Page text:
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Figure 2 (A) Nodular proliferation of large multinucleated

histiocytic forms consistent with reticulohistiocytoma. (B) Band-like lymphocytic infiltrate with interposed sheets of paler histiocytes. There is obliteration of the basal layer of the epidermis with resultant subepidermal cleft formation (idiopathic group: lichen planus in the setting of multicentric reticulohistiocytosis)

mid-dermal diffuse interstitial mononuclear cell infiltrate was noted in one case. The case held to represent LS showed a broad band of
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Figure 3 A discrete focus of lymphocytic and histiocytic infiltration distends a dermal papilla resulting in ‘‘claw-like’’ deformity of the epidermis (idiopathic group: lichen nitidus)

lymphocytes apposed to a flattened epidermis with loose aggregates of admixed histiocytes, focal suprabasilar lymphocytosis to necrotic keratinocytes, basilar vacuolopathy, neutrophil-imbued parakeratosis, and focal hemorrhage. Drug-associated cases showed tissue eosinophilia and plasmacellular infiltrates with interface inflammation accentuated in eccrine, acrosyringeal, and straight ducts. Suprabasilar lymphocytosis with dyskeratosis was present. A superficial vasculopathy comprising endothelial swelling with hemorrhage was observed in six cases. In two cases, the angiocentric histiocytic infiltrates were associated with fibrin deposition warranting designation as granulomatous vasculitis. One biopsy showed concomitant lymphoid atypia. Most commonly, the extravascular granulomatous component comprised occasional giant cells or loose histiocytic aggregates amidst the lymphoid populace (Fig. 4). In cases with antecedent infection, additional histologic features included infiltration of hair follicles, perineurium, and eccrine structures, sometimes with lymphocytic and granulomatous vasculitis and/or focal cell-poor vacuolar interface dermatitis. The case of atypical mycobacterial infection showed interstitial histiocytic infiltration mimicking GA, a lymphocytic eccrine hidradenitis, follicular inflammation, and granulomatous vasculitis. Similar changes were seen in the lesion of tuberculoid leprosy, but were accompanied by deep-seated elongated granulomata, likely representing the residua of destroyed nerves, and neutrophilic debris. The case of secondary syphilis showed tissue eosinophilia without discernible plasma cells. The case of tinea capitis showed a dense bandlike infiltrate of lymphocytes and histiocytes in apposition to the follicular epithelium (Fig. 5).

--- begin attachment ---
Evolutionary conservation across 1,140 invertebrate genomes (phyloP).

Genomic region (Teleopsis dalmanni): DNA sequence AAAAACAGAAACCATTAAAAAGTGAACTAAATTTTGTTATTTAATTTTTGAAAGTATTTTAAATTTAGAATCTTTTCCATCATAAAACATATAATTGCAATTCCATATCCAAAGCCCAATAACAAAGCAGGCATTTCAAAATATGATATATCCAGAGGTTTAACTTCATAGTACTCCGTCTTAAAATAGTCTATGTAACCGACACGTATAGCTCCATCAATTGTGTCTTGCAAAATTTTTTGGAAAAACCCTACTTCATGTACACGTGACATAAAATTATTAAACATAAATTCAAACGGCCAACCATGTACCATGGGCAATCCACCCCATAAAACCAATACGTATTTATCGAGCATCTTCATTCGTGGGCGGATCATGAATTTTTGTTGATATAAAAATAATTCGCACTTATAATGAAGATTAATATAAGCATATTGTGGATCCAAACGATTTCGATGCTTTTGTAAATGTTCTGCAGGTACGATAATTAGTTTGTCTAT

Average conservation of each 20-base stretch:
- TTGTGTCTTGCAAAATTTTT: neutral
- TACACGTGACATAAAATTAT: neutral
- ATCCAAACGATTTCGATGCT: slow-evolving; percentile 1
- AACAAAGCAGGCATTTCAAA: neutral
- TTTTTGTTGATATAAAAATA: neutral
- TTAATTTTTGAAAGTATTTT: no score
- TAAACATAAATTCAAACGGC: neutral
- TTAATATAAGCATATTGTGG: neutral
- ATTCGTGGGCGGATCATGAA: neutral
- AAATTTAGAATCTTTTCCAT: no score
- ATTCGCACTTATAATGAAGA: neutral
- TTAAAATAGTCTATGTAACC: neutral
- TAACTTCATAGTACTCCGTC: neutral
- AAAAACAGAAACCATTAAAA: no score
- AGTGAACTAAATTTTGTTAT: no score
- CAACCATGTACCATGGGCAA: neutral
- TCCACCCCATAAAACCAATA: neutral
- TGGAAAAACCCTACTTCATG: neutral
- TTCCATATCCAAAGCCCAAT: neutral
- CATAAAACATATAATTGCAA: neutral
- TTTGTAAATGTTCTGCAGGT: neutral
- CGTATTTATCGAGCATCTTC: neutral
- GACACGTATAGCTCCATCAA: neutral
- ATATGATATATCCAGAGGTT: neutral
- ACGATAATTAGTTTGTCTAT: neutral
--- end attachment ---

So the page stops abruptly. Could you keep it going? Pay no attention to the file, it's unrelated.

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Figure 4 Band-like lymphocytic infiltrate with interposed

histiocytic foci in a sclerotic background with higher power magnification of the histiocytic component (drug-related group: lichenoid hypersensitivity to captopril in the setting of Crohn’s disease)